Criminal Justice

Criminal Justice, Early California: 1885

All Chinese residents of Eureka and surrounding areas are expelled after a white councilman is accidentally killed in crossfire between two Chinese men. Hundreds of such purges took place throughout California in the late 1800s.

Criminal Justice: 1933

San Jose LynchingSan Jose LynchingA mob in San Jose lynches two men accused of kidnapping and murdering the popular son of a local department store owner. Governor James Rolph, Jr. calls the lynchings “the best lesson that California has ever given the country.”

Criminal Justice: 1936

Migrant FamilyMigrant FamilyLos Angeles police chief James Davis sends his officers to California’s borders with Arizona, Oregon, and Nevada to set up “bum blockades” to prevent indigent people from entering.

Criminal Justice: 1937

Gas chamber replaces hanging as the method of capital punishment.

Criminal Justice: 1938

Harry Raymond with crutches outside courthouseHarry Raymond with crutches outside courthouseA bomb explodes as private detective Harry Raymond starts his car. Raymond was scheduled to testify before a Los Angeles grand jury about corruption of city leaders. Raymond is injured but still testifies.

Los Angeles Police Department Captain Earle Kynette, head of the force’s “Intelligence Squad,” is convicted of attempted murder and other crimes related to the bombing of Harry Raymond’s car. His trial reveals that the Intelligence Squad kept dossiers on individuals whom the mayor and police considered political enemies.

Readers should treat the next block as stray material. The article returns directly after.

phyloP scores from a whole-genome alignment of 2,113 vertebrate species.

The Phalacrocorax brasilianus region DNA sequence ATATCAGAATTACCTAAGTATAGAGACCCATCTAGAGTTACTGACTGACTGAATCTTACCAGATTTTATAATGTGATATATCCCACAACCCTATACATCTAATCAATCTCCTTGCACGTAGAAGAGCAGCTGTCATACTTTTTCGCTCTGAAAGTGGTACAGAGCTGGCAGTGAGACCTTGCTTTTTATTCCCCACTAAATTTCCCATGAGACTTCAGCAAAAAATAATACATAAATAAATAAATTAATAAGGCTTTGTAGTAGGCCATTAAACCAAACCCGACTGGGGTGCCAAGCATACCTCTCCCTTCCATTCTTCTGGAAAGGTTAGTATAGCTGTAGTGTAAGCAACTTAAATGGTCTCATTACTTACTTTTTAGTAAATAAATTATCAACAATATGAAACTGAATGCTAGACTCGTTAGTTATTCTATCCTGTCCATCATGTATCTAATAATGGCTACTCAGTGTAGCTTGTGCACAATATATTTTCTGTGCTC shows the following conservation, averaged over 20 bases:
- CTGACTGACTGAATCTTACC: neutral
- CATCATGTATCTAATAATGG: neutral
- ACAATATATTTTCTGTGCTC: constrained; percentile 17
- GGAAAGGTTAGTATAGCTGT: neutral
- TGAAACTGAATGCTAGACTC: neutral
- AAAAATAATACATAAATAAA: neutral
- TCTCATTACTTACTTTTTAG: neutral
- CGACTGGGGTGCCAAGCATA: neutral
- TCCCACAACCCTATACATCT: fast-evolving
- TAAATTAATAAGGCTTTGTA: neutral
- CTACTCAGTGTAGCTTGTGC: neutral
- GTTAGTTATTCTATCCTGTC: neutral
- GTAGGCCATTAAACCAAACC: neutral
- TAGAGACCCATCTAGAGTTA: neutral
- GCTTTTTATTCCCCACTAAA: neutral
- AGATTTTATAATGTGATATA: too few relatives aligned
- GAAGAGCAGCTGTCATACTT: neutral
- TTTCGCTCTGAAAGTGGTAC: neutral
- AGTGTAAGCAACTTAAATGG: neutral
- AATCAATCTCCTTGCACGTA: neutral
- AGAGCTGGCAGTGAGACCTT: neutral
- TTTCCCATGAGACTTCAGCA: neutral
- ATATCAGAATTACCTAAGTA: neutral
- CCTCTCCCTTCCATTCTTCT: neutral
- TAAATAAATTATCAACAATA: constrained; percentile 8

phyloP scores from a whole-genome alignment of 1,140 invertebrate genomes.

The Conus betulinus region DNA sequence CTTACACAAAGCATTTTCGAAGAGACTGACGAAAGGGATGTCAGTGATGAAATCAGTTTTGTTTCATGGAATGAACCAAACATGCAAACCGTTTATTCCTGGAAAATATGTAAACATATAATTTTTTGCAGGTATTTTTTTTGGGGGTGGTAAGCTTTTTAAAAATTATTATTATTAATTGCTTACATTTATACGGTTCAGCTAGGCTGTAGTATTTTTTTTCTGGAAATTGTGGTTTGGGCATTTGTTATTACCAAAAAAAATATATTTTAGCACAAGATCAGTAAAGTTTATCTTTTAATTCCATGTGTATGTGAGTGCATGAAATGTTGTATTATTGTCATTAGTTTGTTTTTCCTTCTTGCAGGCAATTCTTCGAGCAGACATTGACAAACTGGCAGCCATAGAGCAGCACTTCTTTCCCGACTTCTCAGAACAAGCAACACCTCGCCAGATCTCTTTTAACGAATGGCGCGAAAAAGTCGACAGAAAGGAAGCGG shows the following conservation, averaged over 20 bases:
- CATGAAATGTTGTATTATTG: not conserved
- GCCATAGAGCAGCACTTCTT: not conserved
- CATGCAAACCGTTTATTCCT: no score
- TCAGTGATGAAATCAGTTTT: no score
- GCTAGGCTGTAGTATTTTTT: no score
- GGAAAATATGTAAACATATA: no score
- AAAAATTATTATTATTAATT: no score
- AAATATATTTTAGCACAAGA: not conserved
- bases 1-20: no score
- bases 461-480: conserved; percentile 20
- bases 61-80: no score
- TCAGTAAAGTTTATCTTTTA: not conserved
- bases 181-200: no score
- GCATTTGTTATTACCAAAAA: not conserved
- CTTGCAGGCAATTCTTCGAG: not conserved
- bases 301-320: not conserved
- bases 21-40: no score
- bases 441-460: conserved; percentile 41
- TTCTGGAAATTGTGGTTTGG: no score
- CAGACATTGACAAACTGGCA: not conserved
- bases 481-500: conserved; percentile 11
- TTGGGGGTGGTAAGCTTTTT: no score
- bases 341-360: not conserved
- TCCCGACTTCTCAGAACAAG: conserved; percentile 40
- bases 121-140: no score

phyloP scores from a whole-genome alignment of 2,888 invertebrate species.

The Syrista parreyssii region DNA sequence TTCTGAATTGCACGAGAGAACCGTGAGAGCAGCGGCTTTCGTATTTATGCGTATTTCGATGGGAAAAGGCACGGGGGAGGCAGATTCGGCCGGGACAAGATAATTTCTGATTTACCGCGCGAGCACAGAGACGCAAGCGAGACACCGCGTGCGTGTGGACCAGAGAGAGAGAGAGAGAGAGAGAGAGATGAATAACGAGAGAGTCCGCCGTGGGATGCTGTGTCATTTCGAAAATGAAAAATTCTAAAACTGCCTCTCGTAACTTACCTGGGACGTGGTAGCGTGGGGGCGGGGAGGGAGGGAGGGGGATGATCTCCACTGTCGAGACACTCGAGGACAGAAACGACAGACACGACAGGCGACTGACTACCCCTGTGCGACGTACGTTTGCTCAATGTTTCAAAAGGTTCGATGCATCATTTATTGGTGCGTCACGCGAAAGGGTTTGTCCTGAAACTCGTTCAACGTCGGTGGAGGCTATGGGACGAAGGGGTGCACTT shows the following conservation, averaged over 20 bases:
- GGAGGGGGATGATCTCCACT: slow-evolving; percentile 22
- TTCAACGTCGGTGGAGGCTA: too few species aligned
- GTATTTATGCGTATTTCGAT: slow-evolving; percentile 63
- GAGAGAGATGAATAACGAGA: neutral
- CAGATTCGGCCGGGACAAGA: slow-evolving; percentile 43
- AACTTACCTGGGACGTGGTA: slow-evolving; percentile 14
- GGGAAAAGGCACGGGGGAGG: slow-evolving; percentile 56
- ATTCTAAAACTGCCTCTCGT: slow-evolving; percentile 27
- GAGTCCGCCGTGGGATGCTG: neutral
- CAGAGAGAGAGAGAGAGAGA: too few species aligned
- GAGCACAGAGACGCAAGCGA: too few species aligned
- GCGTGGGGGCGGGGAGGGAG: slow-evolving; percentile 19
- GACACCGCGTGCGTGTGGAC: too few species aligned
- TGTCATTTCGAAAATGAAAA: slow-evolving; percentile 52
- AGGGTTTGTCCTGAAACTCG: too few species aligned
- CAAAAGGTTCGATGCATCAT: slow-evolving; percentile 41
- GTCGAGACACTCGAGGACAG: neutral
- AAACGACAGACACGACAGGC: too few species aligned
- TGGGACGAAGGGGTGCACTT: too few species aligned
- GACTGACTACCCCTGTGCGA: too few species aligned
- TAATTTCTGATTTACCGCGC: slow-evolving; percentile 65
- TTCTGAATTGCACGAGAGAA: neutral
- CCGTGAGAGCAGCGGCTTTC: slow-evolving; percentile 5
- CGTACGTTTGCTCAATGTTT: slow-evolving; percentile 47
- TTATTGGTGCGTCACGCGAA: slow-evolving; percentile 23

Criminal Justice: 1943

During several nights in June, white military personnel attack young Mexican American men wearing zoot suits in downtown, East and Southcentral Los Angeles.

Criminal Justice: 1944

Defendants in the “Sleepy Lagoon” murder trialDefendants in the “Sleepy Lagoon” murder trialAfter criticizing the trial judge and stating that there was a lack of evidence for a jury to convict, an appellate court reverses the convictions of seventeen young Mexican American for murder and lesser charges in what was known as the Sleepy Lagoon murder, the mysterious 1942 death of a young Mexican American in Los Angeles.

Criminal Justice: 1951

On Christmas day, Los Angeles police officers beat young Mexican American men held at the Central Station. The department fires two of the officers and reprimands 36 others involved in the “Bloody Christmas” incident.

Criminal Justice: 1955

California Supreme Court rules in People v. Cahan that illegally obtained evidence is inadmissible in California courts.

Criminal Justice: 1960

Caryl Chessman is executed for robbery, kidnapping, and rape.

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